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Structural Concrete In A Zero Carbon Future
Concrete is

a remarkable material

the most successful construction material ever. It has allowed us to realise development that has changed our world, raising populations out of poverty through infrastructure, and into the sky with cloud-reaching skyscrapers.

It is cheap, simple and everywhere. In fact, given its strength and durability, concrete offers an incredibly economic solution to many construction challenges. It’s also incredibly easy to produce. All that is needed is aggregate (sand and gravel), cement and water, and away you go. Globally, we produce around 40 billion tonnes of concrete products per year: enough concrete to wrap an eight-lane motorway around the world, fifty times, every year.

The United Nations has predicted that globally, we will construct another 230 billion m² of floor area in the next 40 years, double the current floor area in the world’s buildings. The vast majority of this will be in Africa and Asia, however there is still expected to be significant growth in Europe, with 25 billion m² to be added by 2060. In many situations there is currently no practical alternative to concrete, and it will have an important role in meeting the demand for new buildings and infrastructure.

Concrete is a low-carbon material, by weight. Per kilogram, concrete has only about 7% of the embodied carbon of steel. However, in terms of the material’s density, a cubic metre of concrete has an embodied carbon of between 250kg-500kg eCO2/m3, a similar quantity as that of a barrel of crude oil.

How then will we reconcile the need for new development with the need to reduce our emissions to net zero in just 30 years?

This comes down to finding a way to continue using this material without the emissions, requiring a focus on the constituents of concrete.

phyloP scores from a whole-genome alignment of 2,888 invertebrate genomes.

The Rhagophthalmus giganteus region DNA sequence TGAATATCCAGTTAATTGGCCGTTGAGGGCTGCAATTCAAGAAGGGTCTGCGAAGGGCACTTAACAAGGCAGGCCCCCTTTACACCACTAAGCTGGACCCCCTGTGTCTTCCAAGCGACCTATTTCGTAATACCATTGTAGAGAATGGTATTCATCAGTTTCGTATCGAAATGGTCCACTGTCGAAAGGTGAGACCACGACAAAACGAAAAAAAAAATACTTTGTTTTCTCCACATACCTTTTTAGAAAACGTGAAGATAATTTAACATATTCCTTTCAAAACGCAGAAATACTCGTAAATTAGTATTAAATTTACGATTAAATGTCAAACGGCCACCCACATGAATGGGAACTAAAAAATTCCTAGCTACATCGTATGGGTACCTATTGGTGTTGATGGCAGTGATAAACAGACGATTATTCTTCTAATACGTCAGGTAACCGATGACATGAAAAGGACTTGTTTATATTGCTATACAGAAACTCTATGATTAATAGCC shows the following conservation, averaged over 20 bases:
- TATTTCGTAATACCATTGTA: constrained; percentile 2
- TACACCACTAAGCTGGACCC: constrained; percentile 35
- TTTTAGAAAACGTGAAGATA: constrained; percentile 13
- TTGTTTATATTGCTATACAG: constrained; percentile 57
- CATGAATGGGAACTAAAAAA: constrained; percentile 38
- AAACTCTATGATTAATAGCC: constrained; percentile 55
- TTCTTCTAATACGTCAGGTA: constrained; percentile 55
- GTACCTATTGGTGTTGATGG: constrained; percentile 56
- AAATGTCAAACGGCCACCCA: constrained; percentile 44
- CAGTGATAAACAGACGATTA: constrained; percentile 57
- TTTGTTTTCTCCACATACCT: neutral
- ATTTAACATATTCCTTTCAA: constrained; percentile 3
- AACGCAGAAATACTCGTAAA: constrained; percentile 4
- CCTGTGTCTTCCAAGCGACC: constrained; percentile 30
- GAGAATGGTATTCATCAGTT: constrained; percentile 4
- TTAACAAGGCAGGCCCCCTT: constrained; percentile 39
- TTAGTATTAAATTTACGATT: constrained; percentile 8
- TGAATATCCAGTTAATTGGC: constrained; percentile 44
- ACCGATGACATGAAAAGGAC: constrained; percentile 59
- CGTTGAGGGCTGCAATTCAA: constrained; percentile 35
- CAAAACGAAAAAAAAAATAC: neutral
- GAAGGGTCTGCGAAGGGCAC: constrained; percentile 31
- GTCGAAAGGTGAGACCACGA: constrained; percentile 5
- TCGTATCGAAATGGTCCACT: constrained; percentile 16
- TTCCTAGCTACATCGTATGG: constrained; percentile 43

Cement is the magic ingredient. Without it, we would simply have a pile of wet stones. However, once the water has started to hydrate the cement, the reaction results in the cement binding the sands and gravel together into a strong and durable material. It will start to stiffen within hours, achieving most of its strength in days and continues to strengthen for months to come. Cement is the key, but also the problem.

Cement represents around 10-20% of concrete by weight, yet accounts for up to 90% of the embodied carbon. As a result, cement production is responsible for up to 8% of global carbon dioxide emissions. This is where we must focus our attention if we are to have any chance of reconciling using this material in the future with meeting our targets.

By utilising geometry, it is possible to adjust the form to keep more of the concrete in compression. Concrete structures, which necessitate complex formwork, have fallen out of favour in the last half century due to the labour costs and programme implications.

Reducing the amount of concrete we use is a relatively easy step, and one we should already be acting on. Concrete is rarely utilised to its full potential; in most applications it is being used in a low grade, low stress situation. Even in high-rise buildings, there will be areas of concrete that are either not stressed at all or are discounted in the design. Therefore, easy wins consist of only using concrete when necessary, cutting out over-design and optimising the use of structural elements.

A University of Cambridge report has highlighted that structural elements are typically only designed to utilise 80% of their capacity – this is after all safety factors have been applied. Beyond this, there are more interesting opportunities that would allow us to have a renaissance in stunning concrete structures, utilising concrete in its most efficient application – compression.

Concrete is strong in compression but poor in tension, with a tensile strength of around 10% of its compressive strength. To deal with this, we embed steel reinforcement. However, after cement, steel reinforcement adds the next largest component of embodied carbon, at around 10-20% – so we must be careful to avoid unnecessary reinforcement, too.